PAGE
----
This year’s Trinity Sunday was also the 100th Anniversary of the Tulsa Race Massacre, and very close to the one year anniversary of the murder of George Floyd. Chris Dwyer, a member of our Facing Racism group, addressed parishioners at each Sunday Mass on May 30, 2021 about how we can answer the call to take action. His remarks are below:


We just passed the one year anniversary of the murder of George Floyd. For many of us, this past year has brought a new awareness of how entrenched the plague of racism is in our country. In many ways I think we in this moment are not so very different from the disciples in today’s gospel. They went up the mountain unsure what was going to happen next. I’d be willing to bet that many of them thought that Jesus was going to be the one to initiate the action. I imagine they were quite surprised when he put so much of the responsibility on them. He told them YOU GO, and make disciples of all nations.

And so it is with us today. Many of us are truly heartbroken at the racism we have witnessed, but often find ourselves saying, “what power do I have to change things?” Or feeling like we’re too busy with other obligations. Or perhaps we just look away because it’s uncomfortable, whether we admit that to ourselves or not. However, Jesus is unequivocal: he calls each of us by name to action. 

There are many ways to respond to this call. The St. Sebastian & St. Catherine Facing Racism Committee has held numerous racial justice events over the past year. We gather regularly to reflect on the uncomfortable truth of racism together. We support and challenge each other to find where Christ’s call to sisterhood and brotherhood is leading us. Through the reflection and prayer that we have done, we have formed action groups, each focused on working in the way that they feel called. Each group is planning events this summer and fall. Some examples:

The Fighting Mass Incarceration Group has been urging legislators to budget funds to make the criminal justice system more just. Funds for treatment and diversion and transitional jobs are still in the budget. They are working to ensure these programs remain a priority.

In June & July, the Education Group will offer opportunities for parishioners to view the Nelson Mandela exhibit together at the Milwaukee Public Museum, followed by a discussion. They are also are planning presentations for the Fall on Voting Rights, and on Workplace Discrimination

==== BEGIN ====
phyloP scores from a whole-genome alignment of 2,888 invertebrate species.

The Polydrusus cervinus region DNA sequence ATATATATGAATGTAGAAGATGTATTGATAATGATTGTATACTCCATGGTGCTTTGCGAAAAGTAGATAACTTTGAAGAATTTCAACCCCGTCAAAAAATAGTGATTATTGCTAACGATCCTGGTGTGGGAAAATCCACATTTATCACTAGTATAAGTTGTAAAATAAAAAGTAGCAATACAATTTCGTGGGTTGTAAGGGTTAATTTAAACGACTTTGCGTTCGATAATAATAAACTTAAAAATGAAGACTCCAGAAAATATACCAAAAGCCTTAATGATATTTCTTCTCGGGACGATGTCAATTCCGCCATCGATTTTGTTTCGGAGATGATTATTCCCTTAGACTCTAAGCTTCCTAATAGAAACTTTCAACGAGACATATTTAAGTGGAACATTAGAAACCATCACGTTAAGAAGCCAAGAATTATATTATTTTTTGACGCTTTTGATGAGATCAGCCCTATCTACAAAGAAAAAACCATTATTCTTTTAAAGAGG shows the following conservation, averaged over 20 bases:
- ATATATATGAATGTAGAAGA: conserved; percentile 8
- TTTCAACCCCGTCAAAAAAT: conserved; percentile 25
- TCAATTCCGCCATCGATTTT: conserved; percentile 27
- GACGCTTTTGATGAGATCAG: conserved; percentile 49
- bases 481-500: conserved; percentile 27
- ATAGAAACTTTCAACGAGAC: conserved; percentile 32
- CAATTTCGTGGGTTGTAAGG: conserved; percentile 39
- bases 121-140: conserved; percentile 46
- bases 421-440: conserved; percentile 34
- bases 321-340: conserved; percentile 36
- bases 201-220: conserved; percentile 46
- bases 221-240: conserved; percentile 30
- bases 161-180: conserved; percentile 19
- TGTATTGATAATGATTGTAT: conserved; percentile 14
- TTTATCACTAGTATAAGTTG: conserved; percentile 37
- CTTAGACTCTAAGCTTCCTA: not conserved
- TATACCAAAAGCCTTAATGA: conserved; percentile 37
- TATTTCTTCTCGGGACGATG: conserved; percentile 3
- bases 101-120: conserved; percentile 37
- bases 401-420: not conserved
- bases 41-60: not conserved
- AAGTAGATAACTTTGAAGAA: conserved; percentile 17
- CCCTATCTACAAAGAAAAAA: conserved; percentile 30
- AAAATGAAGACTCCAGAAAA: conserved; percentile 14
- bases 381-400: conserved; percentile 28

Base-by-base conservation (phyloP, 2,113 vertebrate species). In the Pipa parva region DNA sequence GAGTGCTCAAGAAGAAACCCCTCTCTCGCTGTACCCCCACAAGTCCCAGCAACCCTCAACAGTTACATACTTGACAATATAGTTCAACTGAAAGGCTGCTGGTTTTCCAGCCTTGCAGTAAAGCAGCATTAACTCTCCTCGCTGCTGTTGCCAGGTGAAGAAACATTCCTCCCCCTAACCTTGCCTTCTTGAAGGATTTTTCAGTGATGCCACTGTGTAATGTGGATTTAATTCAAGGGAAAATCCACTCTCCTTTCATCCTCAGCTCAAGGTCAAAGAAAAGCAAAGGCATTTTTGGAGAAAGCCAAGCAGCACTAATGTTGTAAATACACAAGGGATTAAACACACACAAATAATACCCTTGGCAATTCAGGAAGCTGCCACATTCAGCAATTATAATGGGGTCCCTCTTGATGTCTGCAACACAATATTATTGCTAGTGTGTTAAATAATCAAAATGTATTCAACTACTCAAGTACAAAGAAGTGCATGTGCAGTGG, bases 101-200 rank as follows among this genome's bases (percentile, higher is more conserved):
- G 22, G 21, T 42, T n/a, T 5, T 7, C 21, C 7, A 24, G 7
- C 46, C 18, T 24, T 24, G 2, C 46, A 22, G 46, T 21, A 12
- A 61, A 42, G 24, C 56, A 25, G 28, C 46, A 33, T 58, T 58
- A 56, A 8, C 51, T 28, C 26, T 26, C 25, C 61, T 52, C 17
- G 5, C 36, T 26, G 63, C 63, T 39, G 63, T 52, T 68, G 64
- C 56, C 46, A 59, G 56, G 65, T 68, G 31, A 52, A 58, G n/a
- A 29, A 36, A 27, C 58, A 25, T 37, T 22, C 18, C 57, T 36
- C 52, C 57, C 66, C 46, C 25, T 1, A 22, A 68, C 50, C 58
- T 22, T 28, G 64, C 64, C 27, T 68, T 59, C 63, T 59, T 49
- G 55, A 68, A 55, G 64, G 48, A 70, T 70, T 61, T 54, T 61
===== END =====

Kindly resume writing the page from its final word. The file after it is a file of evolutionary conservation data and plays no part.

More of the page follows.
The Social Action group is planning a session on the past, present, and future of racial segregation in the St. Sebs and St. Catherine’s neighborhoods. They are also exploring a partnership with youth in the school and faith formation programs.

More information on each of these events will be in the bulletin and other parish materials as they come up. I also encourage you to join one of our meetings. If you have felt confused or defeated because you don’t know where to start when it comes to working against racism, please join us. There is no long term commitment necessary, and no special qualification required.

For many people, the year since the murder of George Floyd felt like something entirely new. But racism is not new, nor is Jesus’ call for us to be active, not passive, in the work toward true sisterhood and brotherhood in Christ. We hear his call from the mountaintop outside Jerusalem 2000 years ago. We hear his call from the shores of Virginia in 1619, when the first African slaves were brought to this continent. We hear his call from the Milwaukee county jail in 1854 when Joshua Glover narrowly escaped to freedom from the clutches of his former enslaver. We hear him calling us from the streets of Tulsa, 100 years ago tomorrow, when 10,000 black people were made homeless as a white mob burned Greenwood to the ground. We hear his call from the 16th street viaduct in 1967, when a group of youth marching for fair housing were met with curses, bottles, and worse. We hear his call from Sherman Park in 2016. We hear his call from Minneapolis one year ago. Go out to all nations, he says. Do something, not nothing. If you feel moved, please join the Facing Racism Group in one of our events or one of our meetings. You are most welcome. To get more information, contact the parish office, they will get you in contact with one of our members. 

By no means is this group the only way you can work to end racism in our country. You can take action by talking with your family, your neighbors, you can take action at work, you can educate yourself by reading a book, or doing a Google search. But when our children and grandchildren ask us what we did in 2020 and 2021 to combat racism, I pray that we may all be able to answer with pride: I did not stand by. I answered the call. I took action.

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